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Brother Klaus living without material sustenance for twenty years

Letters of C. G. Jung: Volume I, 1906-1950 (Vol 1)

To Fritz Blanke

Dear Colleague, 10 November 1948

Very many thanks for kindly sending me your book on Brother Klaus.

The fact that Brother Klaus, on his own admission and according to the reports of reliable witnesses, lived without material sustenance for twenty years is something that cannot be brushed aside however uncomfortable it may be.

In the case of Therese of Konnersreuth there are also reports, whose reliability of course I can neither confirm nor contest, that for a long period of time she lived simply and solely on holy wafers.

Such things naturally cannot be understood with our present knowledge of physiology.

One would be well advised, however, not to dismiss them as utterly impossible on that account.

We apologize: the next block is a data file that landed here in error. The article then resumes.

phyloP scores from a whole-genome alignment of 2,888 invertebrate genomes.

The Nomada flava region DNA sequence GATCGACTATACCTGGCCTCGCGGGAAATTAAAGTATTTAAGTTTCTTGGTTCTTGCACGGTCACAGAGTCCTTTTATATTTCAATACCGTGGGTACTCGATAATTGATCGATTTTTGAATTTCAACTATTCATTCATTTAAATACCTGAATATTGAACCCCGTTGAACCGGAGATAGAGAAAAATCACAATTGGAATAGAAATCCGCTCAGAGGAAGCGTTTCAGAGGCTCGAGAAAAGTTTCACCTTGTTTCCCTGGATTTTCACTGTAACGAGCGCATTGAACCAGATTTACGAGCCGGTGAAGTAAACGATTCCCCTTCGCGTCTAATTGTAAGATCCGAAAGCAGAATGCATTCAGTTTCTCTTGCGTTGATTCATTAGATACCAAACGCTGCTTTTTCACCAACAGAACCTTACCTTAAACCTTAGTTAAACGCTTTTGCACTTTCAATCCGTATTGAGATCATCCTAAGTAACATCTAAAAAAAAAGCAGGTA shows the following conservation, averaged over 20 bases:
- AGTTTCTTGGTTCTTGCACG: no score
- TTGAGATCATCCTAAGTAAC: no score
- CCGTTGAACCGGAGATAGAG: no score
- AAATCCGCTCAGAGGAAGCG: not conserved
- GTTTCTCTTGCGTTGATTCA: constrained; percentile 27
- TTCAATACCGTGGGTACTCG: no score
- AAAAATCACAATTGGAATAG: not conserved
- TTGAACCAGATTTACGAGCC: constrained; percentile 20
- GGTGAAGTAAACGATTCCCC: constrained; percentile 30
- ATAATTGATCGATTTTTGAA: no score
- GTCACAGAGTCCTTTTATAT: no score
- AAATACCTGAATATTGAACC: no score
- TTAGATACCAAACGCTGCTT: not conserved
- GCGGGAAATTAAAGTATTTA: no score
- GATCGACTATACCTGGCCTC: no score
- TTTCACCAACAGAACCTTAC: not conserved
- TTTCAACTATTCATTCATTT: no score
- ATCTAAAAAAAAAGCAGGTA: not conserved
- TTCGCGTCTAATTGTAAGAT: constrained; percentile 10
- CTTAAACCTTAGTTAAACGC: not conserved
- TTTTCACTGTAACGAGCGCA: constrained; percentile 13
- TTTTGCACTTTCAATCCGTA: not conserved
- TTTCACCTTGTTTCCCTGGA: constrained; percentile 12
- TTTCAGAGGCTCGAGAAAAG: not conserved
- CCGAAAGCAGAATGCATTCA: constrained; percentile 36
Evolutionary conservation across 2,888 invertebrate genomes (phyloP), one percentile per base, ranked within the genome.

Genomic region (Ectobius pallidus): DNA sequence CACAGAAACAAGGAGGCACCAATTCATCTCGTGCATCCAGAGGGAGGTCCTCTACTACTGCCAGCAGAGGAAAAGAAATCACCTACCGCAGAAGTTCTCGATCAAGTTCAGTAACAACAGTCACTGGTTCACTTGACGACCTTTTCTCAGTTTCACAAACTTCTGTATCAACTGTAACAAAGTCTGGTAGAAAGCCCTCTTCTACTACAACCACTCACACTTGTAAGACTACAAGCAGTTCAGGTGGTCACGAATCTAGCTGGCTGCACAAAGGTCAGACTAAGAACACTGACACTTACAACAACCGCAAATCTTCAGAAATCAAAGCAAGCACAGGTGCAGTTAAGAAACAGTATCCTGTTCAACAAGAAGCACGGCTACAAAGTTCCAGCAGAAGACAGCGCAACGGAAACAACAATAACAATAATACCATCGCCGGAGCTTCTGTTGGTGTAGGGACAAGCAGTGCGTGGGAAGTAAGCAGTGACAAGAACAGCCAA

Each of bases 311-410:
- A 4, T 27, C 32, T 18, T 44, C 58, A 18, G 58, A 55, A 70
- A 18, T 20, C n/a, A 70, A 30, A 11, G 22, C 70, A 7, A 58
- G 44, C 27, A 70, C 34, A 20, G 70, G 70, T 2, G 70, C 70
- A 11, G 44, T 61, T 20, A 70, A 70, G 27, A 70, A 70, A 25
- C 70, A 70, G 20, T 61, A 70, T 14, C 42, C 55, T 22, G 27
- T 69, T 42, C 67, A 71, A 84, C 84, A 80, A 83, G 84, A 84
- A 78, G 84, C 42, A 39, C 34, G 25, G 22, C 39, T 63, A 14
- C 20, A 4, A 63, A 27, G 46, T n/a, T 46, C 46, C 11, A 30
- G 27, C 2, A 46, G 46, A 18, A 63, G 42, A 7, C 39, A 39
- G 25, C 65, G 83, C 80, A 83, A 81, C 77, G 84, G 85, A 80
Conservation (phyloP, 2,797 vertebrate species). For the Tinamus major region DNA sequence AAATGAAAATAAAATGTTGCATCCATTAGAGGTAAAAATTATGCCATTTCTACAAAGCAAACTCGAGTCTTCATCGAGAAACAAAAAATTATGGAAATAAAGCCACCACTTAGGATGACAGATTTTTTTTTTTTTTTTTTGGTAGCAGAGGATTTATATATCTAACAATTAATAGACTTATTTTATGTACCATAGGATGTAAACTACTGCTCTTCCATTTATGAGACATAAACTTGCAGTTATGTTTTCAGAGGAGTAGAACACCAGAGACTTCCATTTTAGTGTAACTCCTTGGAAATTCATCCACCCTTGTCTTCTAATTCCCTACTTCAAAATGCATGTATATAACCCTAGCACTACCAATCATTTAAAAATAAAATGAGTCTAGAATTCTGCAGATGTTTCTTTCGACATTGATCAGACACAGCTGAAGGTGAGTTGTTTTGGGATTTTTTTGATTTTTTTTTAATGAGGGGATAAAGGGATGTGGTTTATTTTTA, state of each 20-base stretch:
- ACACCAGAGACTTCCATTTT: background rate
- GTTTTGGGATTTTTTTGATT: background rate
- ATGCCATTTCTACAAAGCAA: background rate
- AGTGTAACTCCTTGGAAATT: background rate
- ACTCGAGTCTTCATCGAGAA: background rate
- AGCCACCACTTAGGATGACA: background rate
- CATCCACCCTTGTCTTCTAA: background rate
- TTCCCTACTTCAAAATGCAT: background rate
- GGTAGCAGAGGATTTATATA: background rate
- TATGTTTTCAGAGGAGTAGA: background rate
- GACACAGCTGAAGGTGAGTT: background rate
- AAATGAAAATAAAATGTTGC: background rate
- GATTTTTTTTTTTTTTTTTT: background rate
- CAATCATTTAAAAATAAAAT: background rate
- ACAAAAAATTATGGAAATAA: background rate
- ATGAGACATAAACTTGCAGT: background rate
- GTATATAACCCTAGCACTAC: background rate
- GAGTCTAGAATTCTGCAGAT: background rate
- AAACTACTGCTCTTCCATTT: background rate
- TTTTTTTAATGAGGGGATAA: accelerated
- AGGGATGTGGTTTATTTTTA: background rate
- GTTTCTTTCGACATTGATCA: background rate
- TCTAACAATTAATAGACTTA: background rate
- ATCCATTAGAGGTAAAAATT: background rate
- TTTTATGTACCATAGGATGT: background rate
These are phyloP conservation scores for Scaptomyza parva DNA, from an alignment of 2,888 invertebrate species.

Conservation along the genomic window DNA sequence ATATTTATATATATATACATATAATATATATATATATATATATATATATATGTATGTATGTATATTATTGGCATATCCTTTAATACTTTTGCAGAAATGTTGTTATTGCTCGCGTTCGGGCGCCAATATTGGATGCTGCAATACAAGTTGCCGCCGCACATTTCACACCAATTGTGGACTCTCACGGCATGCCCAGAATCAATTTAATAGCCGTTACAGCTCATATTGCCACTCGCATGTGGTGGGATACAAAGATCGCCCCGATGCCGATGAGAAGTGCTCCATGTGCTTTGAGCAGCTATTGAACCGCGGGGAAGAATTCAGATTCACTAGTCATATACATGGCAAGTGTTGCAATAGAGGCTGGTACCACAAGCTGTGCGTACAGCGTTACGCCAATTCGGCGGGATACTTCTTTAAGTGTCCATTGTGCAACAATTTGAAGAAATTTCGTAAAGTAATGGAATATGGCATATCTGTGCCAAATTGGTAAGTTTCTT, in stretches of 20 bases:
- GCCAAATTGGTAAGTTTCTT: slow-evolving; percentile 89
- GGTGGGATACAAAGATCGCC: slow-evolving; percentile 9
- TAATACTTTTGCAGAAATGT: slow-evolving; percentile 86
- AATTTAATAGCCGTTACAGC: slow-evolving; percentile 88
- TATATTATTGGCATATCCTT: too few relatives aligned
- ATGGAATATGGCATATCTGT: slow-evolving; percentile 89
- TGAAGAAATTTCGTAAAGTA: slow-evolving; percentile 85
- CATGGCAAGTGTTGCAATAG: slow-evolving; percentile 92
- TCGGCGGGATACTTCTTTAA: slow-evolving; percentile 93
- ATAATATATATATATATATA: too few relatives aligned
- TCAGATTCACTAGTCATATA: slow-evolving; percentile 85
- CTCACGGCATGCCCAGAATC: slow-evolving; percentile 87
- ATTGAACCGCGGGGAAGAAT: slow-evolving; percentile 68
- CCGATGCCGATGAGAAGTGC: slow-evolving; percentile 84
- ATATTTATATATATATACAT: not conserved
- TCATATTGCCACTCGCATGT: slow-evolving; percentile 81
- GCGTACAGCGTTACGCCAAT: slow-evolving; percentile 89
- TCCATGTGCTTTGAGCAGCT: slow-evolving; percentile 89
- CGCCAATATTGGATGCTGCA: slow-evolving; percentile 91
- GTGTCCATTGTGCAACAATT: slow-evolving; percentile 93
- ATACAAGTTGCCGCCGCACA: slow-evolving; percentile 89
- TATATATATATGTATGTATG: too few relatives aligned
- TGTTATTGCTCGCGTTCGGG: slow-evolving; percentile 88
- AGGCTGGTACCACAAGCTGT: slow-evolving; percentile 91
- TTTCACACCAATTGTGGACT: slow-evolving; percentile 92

There are very many things that earlier were held to be impossible which we know and can prove to be possible today.

Naturally I have no explanation to offer concerning such phenomena, but I am inclined to think it should be sought in the realm of parapsychology.

I myself have observed materialization processes and verified that at the area of the body surface from which ectoplasmic materializations emanated, the degree of ionization of the atmosphere touching the skin was sixty times the normal.

That is to say, ionized molecules were passing in or out at that point, which evidently lead to the production of that whitish (luminous?) mist from which materialized portions of the body take shape.

If such things can occur, then it is also conceivable that persons in the vicinity of the medium might act as a source of ions-in other words, nourishment might be effected by the passage of living molecules of albumen from one body to another.

This seems to me to offer a possible approach to an explanation.

Unfortunately these things have been far too little investigated at present. This is a task for the future.

Your little book is very interesting, and I was glad that you didn’t dismiss out of hand the statements of the saint, which are probably reliable, but have taken them seriously.

Again with best thanks,

Yours sincerely,

C.G. Jung [Letters Volume 1, Page 511]